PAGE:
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Shabd



"Shabd" ... where the real and unreal merge.

LEENA YADAV'S Hindi film, "Shabd" (Word) sets out to explore the confusion that occurs when the real and the unreal mix and merge. She focuses on a writer, Shaukat Vashisht (Sanjay Dutt), whose Booker Prize award leads to criticism and a writer's block. He turns to his wife, Antara (Aishwarya Rai), for an inspiration that soon results in a peculiar form of sadism.

Shaukat pushes his wife into the arms of a young lecturer, Yash (Zayed Khan), who is her colleague in the same college where she teaches fashion.

"Shabd" appears to have drawn liberally from the French director, Francois Ozon's recent "Swimming Pool," where an aging English writer seeks refuge in the French countryside to get over her dull, problematic patch. Ozon's gripping movie unfolds a drama as it flows out of the writer's notebook in the sylvan surroundings of a French village. The script is so intelligently written that it is only at the end that the viewer realises that what he has been watching all along was flowing out of the writer's mind.

On the other hand, "Shabd" has an apology for a script: we do not understand why Shaukat ought to use an ancient typewriter in circa 2004; how is it possible for a college lecturer to sport just about a vest and take his classes; what kind of a college would that be where two lecturers neck in full view of their students...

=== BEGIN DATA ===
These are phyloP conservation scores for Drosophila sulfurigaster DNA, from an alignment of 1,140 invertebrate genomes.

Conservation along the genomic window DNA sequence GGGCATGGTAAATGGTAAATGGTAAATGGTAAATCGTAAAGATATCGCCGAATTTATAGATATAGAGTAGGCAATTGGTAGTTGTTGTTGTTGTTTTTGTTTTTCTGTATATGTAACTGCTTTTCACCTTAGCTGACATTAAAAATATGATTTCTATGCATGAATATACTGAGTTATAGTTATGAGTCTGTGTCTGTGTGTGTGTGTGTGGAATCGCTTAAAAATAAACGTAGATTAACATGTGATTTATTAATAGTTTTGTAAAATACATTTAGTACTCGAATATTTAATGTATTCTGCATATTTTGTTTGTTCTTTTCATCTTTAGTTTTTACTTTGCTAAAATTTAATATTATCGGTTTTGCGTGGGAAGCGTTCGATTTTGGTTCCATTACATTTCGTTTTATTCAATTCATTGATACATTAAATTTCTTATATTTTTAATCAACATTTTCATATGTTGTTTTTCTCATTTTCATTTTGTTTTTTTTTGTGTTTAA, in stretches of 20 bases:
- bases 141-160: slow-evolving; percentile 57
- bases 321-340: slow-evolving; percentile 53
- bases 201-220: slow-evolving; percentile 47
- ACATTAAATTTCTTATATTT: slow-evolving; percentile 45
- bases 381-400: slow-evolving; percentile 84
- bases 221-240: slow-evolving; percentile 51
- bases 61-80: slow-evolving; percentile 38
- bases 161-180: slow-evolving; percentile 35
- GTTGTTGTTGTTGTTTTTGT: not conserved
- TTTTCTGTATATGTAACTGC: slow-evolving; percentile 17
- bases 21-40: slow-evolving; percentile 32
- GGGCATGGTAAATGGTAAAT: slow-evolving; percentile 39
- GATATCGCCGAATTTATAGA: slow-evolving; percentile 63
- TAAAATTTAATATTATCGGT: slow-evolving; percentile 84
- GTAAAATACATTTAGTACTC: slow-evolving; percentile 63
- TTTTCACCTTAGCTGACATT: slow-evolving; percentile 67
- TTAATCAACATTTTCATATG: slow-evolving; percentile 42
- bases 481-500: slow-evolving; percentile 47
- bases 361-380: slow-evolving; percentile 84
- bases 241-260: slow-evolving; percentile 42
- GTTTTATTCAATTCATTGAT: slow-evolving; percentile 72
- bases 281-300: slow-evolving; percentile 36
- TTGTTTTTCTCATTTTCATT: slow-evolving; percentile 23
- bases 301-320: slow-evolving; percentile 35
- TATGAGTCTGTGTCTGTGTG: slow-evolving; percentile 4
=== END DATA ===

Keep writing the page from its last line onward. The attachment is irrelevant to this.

Yadav's work is nothing short of an insult to the audience's sensibility, and the film was met with boos at its first screening in Chennai.

Does "Shabd" have anything at all to lift it from the abysmal pit it seeks to hide in? Yes, Rai's acting, which has improved and matured with time. One had almost given up on her till Rituparno Ghosh's "Raincoat" catapulted her to a remarkably satisfying height.

She has now understood the importance of using her eyes and face to convey feelings, something that actresses such as Waheeda Rehman or Nutan or Rekha or Ingrid Bergman or Grace Kelley did. As for Dutt and Khan, their performances sink with little trace.

GAUTAMAN BHASKARAN

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